Upon his death in 1753, British physician, collector and naturalist Sir Hans Sloane bequeathed his numerous collections – everything from flora and fauna to coins and manuscripts – to the British Museum in London. The plants, animals and insects he collected became the core collection of the British Museum of Natural History (known in the UK as the Natural History Museum). A perhaps more overlooked aspect of Sir Hans’ legacy is his description of an extraordinary species of moth, the Urania sloanus, on one of his trips to Jamaica.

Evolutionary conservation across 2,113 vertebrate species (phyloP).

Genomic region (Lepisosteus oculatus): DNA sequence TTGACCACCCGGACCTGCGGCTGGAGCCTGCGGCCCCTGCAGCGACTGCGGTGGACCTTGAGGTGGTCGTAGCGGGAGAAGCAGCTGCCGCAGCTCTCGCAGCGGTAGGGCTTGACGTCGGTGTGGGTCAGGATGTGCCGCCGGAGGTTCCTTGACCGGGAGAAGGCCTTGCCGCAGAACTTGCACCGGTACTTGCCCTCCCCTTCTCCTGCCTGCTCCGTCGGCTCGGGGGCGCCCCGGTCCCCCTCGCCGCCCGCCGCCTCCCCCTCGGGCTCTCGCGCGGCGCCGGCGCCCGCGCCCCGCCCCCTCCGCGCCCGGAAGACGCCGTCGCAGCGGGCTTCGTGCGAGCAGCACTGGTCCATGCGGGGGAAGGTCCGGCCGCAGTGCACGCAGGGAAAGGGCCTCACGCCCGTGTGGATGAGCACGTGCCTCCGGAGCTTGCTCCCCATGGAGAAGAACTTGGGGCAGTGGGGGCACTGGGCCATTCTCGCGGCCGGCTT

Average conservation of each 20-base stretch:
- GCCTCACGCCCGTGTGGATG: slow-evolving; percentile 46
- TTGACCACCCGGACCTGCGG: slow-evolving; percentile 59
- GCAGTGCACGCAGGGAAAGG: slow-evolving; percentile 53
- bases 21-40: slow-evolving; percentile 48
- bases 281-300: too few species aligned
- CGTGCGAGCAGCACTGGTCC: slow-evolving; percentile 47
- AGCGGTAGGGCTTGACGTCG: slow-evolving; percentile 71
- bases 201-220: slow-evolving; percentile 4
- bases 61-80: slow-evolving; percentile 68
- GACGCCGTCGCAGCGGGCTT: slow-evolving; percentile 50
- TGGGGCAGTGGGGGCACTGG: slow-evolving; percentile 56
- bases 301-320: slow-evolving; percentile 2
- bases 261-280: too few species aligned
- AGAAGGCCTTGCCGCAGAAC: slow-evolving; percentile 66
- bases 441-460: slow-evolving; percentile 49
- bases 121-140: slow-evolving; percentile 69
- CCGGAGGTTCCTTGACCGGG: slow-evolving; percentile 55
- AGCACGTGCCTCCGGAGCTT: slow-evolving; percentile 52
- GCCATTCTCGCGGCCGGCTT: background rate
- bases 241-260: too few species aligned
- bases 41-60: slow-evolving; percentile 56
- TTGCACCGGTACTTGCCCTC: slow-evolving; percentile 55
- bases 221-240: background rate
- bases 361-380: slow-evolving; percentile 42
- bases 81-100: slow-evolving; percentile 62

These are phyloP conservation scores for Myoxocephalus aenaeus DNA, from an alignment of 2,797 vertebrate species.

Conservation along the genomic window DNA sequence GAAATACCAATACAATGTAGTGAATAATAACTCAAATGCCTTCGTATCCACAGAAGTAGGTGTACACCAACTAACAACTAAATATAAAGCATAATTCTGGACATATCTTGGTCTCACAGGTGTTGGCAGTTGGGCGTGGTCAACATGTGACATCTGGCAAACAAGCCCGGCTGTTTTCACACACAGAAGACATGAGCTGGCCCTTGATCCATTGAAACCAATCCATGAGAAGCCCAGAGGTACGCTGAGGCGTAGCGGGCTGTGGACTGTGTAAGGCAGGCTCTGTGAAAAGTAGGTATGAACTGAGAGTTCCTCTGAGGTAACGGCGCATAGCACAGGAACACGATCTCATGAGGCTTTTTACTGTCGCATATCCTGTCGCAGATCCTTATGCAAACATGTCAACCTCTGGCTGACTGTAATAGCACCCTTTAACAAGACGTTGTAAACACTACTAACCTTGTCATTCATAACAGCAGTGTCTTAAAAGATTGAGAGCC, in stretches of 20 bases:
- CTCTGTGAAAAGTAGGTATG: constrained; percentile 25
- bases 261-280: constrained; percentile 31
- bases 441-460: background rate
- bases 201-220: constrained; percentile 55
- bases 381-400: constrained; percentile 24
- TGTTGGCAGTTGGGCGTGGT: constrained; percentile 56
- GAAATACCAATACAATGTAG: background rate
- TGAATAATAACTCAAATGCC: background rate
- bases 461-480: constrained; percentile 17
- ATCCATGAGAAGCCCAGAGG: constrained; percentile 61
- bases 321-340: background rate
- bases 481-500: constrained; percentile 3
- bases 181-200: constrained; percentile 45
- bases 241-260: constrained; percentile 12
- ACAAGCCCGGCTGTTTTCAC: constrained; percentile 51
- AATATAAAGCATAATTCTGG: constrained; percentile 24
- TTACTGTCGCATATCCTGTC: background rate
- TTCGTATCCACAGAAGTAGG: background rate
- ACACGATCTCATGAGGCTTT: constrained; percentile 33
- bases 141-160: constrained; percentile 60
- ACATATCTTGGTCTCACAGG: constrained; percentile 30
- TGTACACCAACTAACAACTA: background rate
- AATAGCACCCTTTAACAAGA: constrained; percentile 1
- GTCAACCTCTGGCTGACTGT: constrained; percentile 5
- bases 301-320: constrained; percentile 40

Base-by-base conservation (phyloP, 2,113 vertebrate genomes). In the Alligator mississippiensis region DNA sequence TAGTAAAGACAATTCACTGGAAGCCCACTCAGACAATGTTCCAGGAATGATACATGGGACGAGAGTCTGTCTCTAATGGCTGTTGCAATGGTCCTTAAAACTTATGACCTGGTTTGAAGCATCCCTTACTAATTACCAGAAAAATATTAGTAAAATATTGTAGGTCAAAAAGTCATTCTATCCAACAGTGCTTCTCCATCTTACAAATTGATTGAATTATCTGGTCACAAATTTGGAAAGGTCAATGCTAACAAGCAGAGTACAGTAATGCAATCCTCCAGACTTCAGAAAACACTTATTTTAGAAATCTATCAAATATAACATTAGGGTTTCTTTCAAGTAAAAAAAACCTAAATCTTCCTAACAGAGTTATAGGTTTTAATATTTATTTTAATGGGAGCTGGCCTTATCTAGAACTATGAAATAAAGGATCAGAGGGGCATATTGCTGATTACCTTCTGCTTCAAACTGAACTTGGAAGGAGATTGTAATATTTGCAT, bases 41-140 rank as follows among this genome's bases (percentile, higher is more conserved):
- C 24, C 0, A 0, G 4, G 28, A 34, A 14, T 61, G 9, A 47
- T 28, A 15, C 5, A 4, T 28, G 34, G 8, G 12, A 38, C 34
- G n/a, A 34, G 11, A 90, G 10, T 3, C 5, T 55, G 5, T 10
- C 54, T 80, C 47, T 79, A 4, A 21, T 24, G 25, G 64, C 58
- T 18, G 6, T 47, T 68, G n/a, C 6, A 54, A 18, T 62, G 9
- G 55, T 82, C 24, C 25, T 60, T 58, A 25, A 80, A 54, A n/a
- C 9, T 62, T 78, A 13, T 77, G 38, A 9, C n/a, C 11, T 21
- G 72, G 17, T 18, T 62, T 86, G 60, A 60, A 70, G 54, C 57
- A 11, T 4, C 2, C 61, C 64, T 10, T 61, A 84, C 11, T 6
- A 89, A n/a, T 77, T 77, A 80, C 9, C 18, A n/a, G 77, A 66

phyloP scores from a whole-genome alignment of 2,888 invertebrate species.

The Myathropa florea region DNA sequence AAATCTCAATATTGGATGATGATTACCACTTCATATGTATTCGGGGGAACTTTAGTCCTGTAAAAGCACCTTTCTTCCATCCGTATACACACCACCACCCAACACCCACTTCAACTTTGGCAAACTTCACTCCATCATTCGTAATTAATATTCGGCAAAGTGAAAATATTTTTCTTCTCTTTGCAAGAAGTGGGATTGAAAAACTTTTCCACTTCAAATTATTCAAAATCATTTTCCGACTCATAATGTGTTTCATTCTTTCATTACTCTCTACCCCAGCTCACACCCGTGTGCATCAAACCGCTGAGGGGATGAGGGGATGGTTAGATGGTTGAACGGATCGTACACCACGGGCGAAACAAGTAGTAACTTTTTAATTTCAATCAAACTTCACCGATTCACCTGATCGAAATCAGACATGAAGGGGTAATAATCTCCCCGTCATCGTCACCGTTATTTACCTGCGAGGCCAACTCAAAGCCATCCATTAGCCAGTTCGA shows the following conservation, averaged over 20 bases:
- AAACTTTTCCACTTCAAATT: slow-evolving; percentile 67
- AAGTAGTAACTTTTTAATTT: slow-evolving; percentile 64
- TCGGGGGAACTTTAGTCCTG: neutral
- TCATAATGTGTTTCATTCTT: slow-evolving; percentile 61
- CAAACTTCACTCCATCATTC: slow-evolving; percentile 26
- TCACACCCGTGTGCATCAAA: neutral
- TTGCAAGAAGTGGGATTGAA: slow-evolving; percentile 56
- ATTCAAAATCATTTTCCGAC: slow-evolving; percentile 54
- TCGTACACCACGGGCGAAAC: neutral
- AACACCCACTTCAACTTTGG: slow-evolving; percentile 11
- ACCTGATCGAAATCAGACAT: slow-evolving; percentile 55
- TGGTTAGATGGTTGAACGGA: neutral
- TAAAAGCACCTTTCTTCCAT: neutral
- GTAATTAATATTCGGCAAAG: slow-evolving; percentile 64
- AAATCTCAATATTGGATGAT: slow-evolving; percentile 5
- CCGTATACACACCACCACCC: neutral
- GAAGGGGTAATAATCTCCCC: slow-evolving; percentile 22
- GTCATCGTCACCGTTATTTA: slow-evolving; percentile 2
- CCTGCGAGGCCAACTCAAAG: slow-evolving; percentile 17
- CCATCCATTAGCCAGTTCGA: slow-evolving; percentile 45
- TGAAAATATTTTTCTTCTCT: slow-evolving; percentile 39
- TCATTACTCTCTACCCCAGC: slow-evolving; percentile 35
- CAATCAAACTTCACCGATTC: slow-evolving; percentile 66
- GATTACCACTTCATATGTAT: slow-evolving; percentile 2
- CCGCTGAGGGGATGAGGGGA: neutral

The Urania genus includes only four species of large, day-flying moths (most moths are nocturnal), mainly found in Central and South America. Sloane’s Urania was endemic to Jamaica and was black with iridescent, metallic markings of orange, blue and green along its wings. Just over 100 years after Sir Hans presented his illustrations of U. sloanus to the world, the moth became extinct, most likely caused by loss of habitat, including a plant of the genus Omphalea that was its main source of food, as land was cleared for agriculture. Its last sighting was in the 1890s.